Tokyo’s Akihabara district isn’t a place for the noise and neon averse. The spiritual home of otaku (geek) culture, this enclave to the northeast of the city center conforms to preconceptions of Japan’s capital as a place of constant sensory overload. Garish, hyperactive emporiums sell every electronic gadget a tech-lover could ever crave. They sit cheek by jowl with book and comic stores packed with bespectacled teens browsing new and vintage manga and anime.
A five-minute hop away on the Metro, a different Tokyo awaits. Heading north from Ueno Station, the buzz of the city gives way to the vast green expanse of Ueno Park. Couples unwind by the park’s many lakes and elderly gentlemen peruse newspapers on shaded benches. The park is considered by many to be Japan’s premier spot for arts and culture. The Tokyo National Museum is here and so too is the National Museum of Western Art, which is housed in a building by Le Corbusier. Nature abounds here also. Egrets and cormorants flit between thick stands of gingko. The cherry tree count, meanwhile, comes in at around 1000 making this one of Japan’s most evocative spots during the spring cherry blossom season, a fact commemorated in verse by Matsuo Basho, the celebrated poet.
In terms of appearance and personality they inhabit different solar systems. However, Ueno and Akihabara are integral stops on any Tokyo itinerary and both representative of the city in their own special way.
Like other great “sprawlers” such as New York and London, Tokyo’s geographical looseness has fomented an array of enclaves that are as compelling as they are diverse.
Ueno and Akihabara are far from the only contrasting near-neighbors in the city. Glitzy Ginza, with its super deluxe shops and exclusive ryotei (introduction-only restaurants), is a stone’s throw from the commercial center of Shinbashi where armies of salarymen in identikit suits find post-work respite by downing gallons of sake and participating in raucous karaoke sessions. Meanwhile, over in Shinjuku, Kabukicho, the city’s most notorious red-light district, is offset by the beauty of the verdant Shinjuku Gyoen National Garden, a mere fifteen-minute walk away.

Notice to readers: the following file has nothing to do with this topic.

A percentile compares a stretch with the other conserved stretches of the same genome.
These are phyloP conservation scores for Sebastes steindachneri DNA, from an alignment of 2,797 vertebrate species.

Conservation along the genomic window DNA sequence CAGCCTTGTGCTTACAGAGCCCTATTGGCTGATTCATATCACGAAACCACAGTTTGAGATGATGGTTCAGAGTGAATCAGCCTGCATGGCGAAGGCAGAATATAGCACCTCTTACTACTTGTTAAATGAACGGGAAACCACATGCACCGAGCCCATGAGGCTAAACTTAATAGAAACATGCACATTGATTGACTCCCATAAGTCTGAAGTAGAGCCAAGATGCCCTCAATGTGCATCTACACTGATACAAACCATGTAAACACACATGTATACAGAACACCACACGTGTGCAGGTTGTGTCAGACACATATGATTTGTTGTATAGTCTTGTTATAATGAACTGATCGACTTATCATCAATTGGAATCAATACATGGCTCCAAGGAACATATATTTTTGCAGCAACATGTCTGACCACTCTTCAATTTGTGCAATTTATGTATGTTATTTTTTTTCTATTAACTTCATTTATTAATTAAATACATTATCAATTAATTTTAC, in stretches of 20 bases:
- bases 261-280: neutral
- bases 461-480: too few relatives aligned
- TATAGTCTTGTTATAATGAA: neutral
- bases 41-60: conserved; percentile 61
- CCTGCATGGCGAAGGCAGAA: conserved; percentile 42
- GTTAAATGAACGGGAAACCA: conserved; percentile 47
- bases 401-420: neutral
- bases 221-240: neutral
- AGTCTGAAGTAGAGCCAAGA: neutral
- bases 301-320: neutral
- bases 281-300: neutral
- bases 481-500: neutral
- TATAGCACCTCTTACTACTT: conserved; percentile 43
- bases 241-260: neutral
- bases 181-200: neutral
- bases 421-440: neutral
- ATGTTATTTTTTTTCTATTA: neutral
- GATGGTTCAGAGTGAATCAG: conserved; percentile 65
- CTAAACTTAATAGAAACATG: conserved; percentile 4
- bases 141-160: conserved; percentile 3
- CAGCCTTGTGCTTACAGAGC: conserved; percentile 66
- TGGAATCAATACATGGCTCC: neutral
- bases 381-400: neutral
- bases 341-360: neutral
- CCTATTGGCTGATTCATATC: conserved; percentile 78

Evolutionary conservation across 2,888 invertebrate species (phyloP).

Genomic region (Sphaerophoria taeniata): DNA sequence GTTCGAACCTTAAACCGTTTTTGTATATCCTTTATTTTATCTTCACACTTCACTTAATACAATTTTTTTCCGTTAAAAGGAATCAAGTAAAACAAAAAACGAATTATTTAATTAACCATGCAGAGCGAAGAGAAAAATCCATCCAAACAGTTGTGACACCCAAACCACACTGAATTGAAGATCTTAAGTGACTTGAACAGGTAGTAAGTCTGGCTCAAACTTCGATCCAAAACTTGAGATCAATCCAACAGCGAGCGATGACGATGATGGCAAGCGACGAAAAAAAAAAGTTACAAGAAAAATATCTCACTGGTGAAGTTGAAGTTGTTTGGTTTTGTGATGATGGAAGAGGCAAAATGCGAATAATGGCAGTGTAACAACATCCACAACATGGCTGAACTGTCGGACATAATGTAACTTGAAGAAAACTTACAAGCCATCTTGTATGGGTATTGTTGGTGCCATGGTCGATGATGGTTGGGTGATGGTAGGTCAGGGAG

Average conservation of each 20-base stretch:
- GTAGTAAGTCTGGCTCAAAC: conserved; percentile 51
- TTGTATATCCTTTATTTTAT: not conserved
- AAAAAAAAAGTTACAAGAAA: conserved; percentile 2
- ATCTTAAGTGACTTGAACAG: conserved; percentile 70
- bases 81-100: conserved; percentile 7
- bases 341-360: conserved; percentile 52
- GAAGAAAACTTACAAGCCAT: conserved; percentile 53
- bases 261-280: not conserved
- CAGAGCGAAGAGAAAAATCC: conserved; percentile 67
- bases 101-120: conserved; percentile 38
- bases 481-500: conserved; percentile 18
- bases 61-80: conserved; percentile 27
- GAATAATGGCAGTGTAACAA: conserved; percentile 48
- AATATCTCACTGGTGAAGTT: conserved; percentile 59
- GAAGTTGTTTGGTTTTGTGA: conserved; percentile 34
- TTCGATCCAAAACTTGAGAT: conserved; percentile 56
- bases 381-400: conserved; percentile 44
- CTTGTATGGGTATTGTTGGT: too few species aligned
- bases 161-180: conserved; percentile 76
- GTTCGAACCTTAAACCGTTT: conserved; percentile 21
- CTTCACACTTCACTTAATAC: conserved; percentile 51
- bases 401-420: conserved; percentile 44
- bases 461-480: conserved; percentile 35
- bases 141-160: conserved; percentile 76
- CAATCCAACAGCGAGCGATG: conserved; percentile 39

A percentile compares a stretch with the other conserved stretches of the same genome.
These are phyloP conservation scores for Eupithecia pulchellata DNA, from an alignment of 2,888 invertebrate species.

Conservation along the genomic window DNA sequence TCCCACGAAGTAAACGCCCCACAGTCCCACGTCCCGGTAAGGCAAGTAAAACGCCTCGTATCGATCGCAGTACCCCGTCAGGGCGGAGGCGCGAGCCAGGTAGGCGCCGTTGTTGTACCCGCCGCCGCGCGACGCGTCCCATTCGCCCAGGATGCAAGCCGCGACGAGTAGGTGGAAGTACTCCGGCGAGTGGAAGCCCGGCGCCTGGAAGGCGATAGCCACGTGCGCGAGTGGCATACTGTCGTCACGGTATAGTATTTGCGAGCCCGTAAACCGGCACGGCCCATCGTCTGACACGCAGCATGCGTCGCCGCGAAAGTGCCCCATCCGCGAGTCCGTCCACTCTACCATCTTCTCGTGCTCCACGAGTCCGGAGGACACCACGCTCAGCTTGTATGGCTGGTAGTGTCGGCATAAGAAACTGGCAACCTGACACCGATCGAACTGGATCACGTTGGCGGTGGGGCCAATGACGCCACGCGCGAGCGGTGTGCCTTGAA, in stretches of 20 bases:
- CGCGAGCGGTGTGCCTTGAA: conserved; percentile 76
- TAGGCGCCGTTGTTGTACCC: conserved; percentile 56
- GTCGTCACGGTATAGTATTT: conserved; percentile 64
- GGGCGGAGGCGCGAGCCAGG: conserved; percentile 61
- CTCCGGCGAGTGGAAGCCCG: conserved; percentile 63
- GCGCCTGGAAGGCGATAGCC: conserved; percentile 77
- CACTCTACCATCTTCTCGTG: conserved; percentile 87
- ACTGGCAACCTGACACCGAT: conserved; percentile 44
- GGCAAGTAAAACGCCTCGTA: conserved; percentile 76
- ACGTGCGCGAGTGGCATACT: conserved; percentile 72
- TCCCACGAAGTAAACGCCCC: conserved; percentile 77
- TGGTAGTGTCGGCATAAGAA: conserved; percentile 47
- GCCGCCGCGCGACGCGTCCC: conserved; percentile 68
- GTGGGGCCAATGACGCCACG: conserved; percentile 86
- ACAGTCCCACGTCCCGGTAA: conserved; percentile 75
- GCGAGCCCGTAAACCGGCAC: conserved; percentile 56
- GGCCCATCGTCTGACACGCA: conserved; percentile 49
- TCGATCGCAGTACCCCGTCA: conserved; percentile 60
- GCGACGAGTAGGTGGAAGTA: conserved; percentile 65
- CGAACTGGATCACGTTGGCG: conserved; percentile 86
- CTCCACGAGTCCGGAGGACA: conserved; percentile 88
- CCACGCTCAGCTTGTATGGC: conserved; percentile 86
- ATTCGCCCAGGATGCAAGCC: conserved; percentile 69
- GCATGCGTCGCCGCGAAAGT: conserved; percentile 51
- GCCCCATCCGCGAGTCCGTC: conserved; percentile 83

Tokyo is rightfully regarded as a world leader in fashion and shopping opportunities are multifold. Ginza and Omotesando are known as high fashion Meccas and feature a multitude of flagship stores with Japanese brands such as Comme Des Garcon and Issey Miyake located alongside the likes of Prada, Gucci, and Louis Vuitton. More down-market, but more visually enthralling, is Harajuku, Japan’s center of youth culture and fashion. Here, throngs of (mostly) young girls use the crowded streets as a catwalk for outlandish and often provocative outfits, inspired by everything from manga and anime to western musical sub cultures such as hip-hop and glam rock.
In Tokyo, there’s always something going on at street level. However, the city also rewards when viewed from an elevated perspective. At an impressive 634 meters, the Tokyo Skytree in the Sumida area of the city, is the tallest structure in Japan and the views over the metropolis and out towards Mount Fuji are as stupendous as you might expect.
Although gloriously random in many ways, one aspect in which Tokyo achieves near perfect consistency is in its dining options. In fact, such is the near uniform brilliance of the food here you could be forgiven for assuming that the authorities had threatened severe punishments on substandard cooks. There doesn’t seem to be any. In 2010, Tokyo surpassed Paris as the city with the most Michelin-Star rated venues and upscale dining can encompass everything from lavish kaiseki (multi-course) dinners to simple – but often prohibitively expensive – Japanese favorites such as sashimi and yakitori. Visitors can get first-hand experience of Japan’s culinary traditions by learning how to prepare sushi under the expert tutelage of a top chef.
Tokyo’s nightlife scene is just as vibrant. Bars and venues are everywhere and range from casual izakayas (drinking restaurants) and laid-back venues where music-obsessed proprietors take time out from mixing cocktails to select items from vast collections of vinyl to cutting edge design bars and super-clubs.
One of the most charismatic spots is Golden Gai in Shinjuku. A network of tiny alleys, connected by even narrower passageways, Golden Gai plays host to over 200 shanty-style bars, many with room for around six patrons or less. Many of the bars are geared towards the affinities of their owners and customers and themes vary from British punk rock to horse racing and Chinese board games. Obsessive, anarchic and completely one of a kind, Tokyo is a city that revels in such unlikely juxtapositions.
WHERE TO STAY:
Aman Tokyo: Sleek and serene, Aman’s Tokyo address spans the top six floors of a 38-storey skyscraper in the business district Otemachi.